Posted by Geoffrey

Hunter’s Guide. — Revised by the Ontario Ministry of Natural Resources (Originally published by the National Rifle Association of America)


The Hunter’s Guide was revised by the Ontario Ministry of Natural Resources with permission from the National Rifle Association of America and the Alberta Department of Energy and Natural Resources. The National Rifle Association holds the copyright to the material used in this publication. It was first published in 1982. The Hunter’s guide was printed and distributed in Ontario by the Ontario Federation of Anglers and Hunters and served as the text book for the Hunter Education Program prospective hunters are required to complete before being issued their first hunting license. In its 301 pages, it is a comprehensive guide to hunting, hunting regulations, wildlife management, hunter safety, proper and safe gun use and the science of wildlife management. Of those 301 pages, there is one page (shown above) which demonstrates how to use handguns safely. These were included as the safety test one was required to pass before being granted their Firearms Acquisition Certificate (FAC), the precursor to the current Possession and Acquisition License (PAL) included handling of handguns, whether you intended to acquire handguns or not. This was a provision mandated by the passage of Bill C-17 in 1991 by then Minister of Justice Kim Campbell in the government of Prime Minister Brian Mulroney.

The fact that the NRA had a hand in the publication of the Hunter’s Guide did not go unnoticed by prohibitionists. In 2000 controversy erupted when the OFAH donated copies of the Hunter’s Guide to Ontario School Boards for addition to school library collections. Gail Nyberg, Chair of the Toronto School Board in 2000, objected to the donation and ordered the books returned to the OFAH. Her complaint was “it sends a message that it’s okay to me. That our government, the Ontario Ministry of Natural Resources, and a legitimate group, the Ontario Federation of Anglers and Hunters think it’s okay to have handguns. Well I don’t think it is okay to have handguns. We’ve had to deal with school violence. The possibility of guns and weapons are all over North America. I just think it’s highly insensitive.” (as cited in CBC News)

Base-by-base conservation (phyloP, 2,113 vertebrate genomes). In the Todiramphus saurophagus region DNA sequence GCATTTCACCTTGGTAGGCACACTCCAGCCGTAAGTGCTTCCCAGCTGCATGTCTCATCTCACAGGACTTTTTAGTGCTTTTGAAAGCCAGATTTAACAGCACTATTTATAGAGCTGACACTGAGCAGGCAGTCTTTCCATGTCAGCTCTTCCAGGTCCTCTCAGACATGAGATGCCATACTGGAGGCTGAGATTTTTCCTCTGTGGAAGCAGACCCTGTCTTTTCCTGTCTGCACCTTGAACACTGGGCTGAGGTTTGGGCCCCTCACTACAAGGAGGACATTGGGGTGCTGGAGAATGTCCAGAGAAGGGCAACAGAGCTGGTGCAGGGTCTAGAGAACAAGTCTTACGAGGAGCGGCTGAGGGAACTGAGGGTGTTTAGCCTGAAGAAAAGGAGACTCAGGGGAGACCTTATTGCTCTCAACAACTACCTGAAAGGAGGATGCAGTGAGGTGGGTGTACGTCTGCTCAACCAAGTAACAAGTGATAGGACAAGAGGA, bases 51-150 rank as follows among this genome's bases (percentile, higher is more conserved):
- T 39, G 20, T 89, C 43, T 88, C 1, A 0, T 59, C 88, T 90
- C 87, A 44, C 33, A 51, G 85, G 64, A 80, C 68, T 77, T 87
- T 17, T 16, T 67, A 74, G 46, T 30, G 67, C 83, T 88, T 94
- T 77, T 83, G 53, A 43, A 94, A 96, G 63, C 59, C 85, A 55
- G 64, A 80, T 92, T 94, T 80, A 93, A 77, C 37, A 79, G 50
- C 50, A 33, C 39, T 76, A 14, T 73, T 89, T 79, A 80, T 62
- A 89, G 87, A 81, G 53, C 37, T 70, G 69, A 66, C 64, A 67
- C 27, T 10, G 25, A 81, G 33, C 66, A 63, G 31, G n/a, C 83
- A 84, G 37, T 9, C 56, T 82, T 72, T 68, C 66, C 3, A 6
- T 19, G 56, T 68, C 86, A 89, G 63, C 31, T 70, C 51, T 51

I remember when this story broke. As a librarian myself, I made a point of contacting the Ontario Federation of Anglers and Hunters and bringing to their attention the Canadian Library Association Statement on Intellectual Freedom. I pointed out that somehow these principles were lost on the the Toronto School Board in 2000.

All persons in Canada have the fundamental right, as embodied in the nation’s Bill of Rights and the Canadian Charter of Rights and Freedoms, to have access to all expressions of knowledge, creativity and intellectual activity, and to express their thoughts publicly. This right to intellectual freedom, under the law, is essential to the health and development of Canadian society.

Libraries have a basic responsibility for the development and maintenance of intellectual freedom.

It is the responsibility of libraries to guarantee and facilitate access to all expressions of knowledge and intellectual activity, including those which some elements of society may consider to be unconventional, unpopular or unacceptable. To this end, libraries shall acquire and make available the widest variety of materials.

It is the responsibility of libraries to guarantee the right of free expression by making available all the library’s public facilities and services to all individuals and groups who need them.

Libraries should resist all efforts to limit the exercise of these responsibilities while recognizing the right of criticism by individuals and groups.